A lot of people turn up and say, ‘well I had my optician's test’ and you...explain to them that although it's a great thing to have and they need to have it, we still need to do our tests because it's more accurate, and we're searching specifically for the diabetic retinopathy. Screening Programme 1 (Region 1)
Perceived responsibility for patients’ understandings of DRS
Professionals and patients identified the need to improve patients’ understandings about DRS and sight-threatening retinopathy. For example, one GP accepted that low uptake reflected a failure to deliver the right message. However, more direct input from the health professional team was suggested by one patient who had not understood the screening information, and subsequently developed retinopathy. One screener considered that the lack of media attention to DRS could contribute to low attendance.
Why haven't they taken that onus of control, what is it that they don't believe about their diabetes? Where have we gone wrong in trying to get that message across?...the words “Diabetic Retinopathy Screening”, what does that mean to them? Health Professional 1 (Region 3)
As soon as I had diabetes diagnosed somebody should have explained to me more fully what the implications are. Because it's alright them giving you a leaflet and sending you home...but even though you read it, there's this kind of silly thing, ‘oh it won't happen to me’, attitude. Patient 15 (Region 3, Non-regular)
I don't think screening is something that's pushed as much as other screening. I mean retinal screening is…I'd say it's important...but things like breast cancer, there's a lot more press about it. Screening Programme 2 (Region 1)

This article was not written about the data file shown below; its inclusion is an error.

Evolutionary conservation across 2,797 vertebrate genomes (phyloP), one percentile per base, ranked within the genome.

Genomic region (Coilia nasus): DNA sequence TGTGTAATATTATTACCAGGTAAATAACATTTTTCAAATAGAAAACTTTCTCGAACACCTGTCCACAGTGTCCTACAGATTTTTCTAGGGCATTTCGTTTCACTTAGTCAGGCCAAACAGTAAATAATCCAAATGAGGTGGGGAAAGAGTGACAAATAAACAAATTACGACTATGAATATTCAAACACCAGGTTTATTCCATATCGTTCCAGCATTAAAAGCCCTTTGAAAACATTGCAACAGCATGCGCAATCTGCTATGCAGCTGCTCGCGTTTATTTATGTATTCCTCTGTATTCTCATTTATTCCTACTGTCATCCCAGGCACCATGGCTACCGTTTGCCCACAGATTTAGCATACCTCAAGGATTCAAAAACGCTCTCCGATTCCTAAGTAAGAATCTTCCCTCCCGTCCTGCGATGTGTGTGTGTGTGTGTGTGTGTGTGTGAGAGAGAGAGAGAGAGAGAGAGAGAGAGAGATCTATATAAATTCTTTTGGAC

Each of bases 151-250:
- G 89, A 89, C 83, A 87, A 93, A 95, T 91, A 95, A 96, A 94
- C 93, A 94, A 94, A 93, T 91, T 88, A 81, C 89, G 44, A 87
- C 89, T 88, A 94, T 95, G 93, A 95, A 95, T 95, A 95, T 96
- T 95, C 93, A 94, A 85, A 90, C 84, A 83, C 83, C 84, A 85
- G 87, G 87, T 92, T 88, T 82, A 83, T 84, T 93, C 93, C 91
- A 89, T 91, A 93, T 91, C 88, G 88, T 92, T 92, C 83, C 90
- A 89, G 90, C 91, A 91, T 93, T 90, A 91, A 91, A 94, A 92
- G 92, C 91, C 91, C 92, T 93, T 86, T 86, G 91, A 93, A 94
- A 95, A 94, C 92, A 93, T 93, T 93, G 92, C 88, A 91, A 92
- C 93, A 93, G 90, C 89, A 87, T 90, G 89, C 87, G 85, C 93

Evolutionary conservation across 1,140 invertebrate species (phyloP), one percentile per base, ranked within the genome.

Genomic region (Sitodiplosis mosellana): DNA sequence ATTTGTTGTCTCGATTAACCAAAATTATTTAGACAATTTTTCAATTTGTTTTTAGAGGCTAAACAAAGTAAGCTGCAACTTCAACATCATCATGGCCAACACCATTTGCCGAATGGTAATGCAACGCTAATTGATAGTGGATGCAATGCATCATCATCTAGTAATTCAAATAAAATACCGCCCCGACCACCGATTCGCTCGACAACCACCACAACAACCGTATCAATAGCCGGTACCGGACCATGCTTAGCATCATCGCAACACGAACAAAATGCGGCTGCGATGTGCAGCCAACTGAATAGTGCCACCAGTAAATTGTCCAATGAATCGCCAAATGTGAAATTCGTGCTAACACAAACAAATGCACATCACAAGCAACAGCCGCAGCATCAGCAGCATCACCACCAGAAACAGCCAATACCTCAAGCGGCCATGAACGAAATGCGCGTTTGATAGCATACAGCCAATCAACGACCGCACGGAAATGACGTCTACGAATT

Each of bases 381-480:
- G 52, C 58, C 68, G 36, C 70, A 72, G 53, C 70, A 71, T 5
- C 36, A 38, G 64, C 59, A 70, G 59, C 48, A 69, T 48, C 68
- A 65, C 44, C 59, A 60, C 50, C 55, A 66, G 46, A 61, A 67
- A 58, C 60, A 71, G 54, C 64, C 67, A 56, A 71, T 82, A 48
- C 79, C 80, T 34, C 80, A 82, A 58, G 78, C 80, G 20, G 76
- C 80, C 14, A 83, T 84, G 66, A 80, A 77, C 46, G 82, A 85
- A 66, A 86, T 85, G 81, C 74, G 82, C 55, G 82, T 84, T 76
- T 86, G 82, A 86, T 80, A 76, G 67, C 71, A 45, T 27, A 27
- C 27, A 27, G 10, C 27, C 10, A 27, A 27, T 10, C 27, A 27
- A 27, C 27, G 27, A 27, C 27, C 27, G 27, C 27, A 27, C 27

This theme highlights participants’ varying experiences and perceptions around making the appointment, getting there—and back, which patients had difficulties with.
Pre-booked versus self-booked appointments
Invitation methods vary with regions (see figure 1), with professionals and patients identifying issues around both modalities that could affect uptake. Patients need to be proactive, either to make their appointment or change an inconvenient pre-booked appointment (depending on where they live). All participant groups identified that patients could forget to do either, while this appeared particularly problematic for working patients.
But it does rely on the patient being proactive. You get an appointment, alphabetical order, totally inconvenient, impractical time, what do you do, do you do nothing and forget it or do you ring up and change it? And if you don't ring up and change it then nothing happens, you're just a DNA statistic aren't you really. Screening Programme 3 (Region 1)
Int: So you get a letter with the appointment pre-booked?
Pt: Yes. And then if you can't make it you change it.
Int: You wouldn't prefer to be able to ring yourself and make an appointment?
Pt: No, because I think you'd tend to forget wouldn't you, and I think most people would. Patient 3 (Region 1, Regular)
Patients are used to receiving pre-booked appointments for other diabetes clinics (eg, Practice Nurse appointments to be weighed and have their feet checked). Professionals felt that expecting patients to make their own DRS appointment downgraded its perceived importance to patients, or was not patients’ responsibility. This was exacerbated by the perceived rigidity of the appointment-booking system in another region.
I think if it's left to the patient a lot of the time they don't think, because they have to do it, it's not that important. Health Professional 4 (Region 3)